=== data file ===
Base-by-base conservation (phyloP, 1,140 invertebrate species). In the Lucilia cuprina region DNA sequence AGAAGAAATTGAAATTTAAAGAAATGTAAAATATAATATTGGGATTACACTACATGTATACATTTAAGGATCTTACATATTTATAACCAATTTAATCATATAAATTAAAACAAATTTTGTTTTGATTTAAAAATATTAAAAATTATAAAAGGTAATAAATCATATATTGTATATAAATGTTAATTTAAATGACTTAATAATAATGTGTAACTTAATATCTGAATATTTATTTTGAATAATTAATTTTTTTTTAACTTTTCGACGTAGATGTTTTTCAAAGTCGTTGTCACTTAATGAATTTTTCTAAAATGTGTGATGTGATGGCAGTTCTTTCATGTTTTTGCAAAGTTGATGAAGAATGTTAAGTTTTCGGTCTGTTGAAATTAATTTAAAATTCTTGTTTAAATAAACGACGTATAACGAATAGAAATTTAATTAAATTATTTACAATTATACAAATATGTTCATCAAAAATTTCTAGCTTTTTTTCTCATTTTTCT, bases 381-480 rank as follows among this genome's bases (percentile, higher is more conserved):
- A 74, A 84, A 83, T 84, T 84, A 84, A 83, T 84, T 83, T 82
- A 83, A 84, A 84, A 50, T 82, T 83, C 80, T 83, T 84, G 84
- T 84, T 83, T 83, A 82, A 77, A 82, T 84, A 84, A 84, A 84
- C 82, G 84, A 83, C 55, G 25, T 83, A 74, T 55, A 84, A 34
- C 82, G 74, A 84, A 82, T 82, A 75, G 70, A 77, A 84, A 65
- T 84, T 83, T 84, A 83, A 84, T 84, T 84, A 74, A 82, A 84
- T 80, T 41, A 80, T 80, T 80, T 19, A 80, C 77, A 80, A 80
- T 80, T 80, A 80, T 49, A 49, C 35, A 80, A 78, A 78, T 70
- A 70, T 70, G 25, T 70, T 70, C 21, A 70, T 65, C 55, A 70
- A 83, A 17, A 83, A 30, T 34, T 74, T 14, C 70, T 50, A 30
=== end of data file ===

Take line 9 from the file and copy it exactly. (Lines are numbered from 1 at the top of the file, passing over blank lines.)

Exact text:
- T 80, T 80, A 80, T 49, A 49, C 35, A 80, A 78, A 78, T 70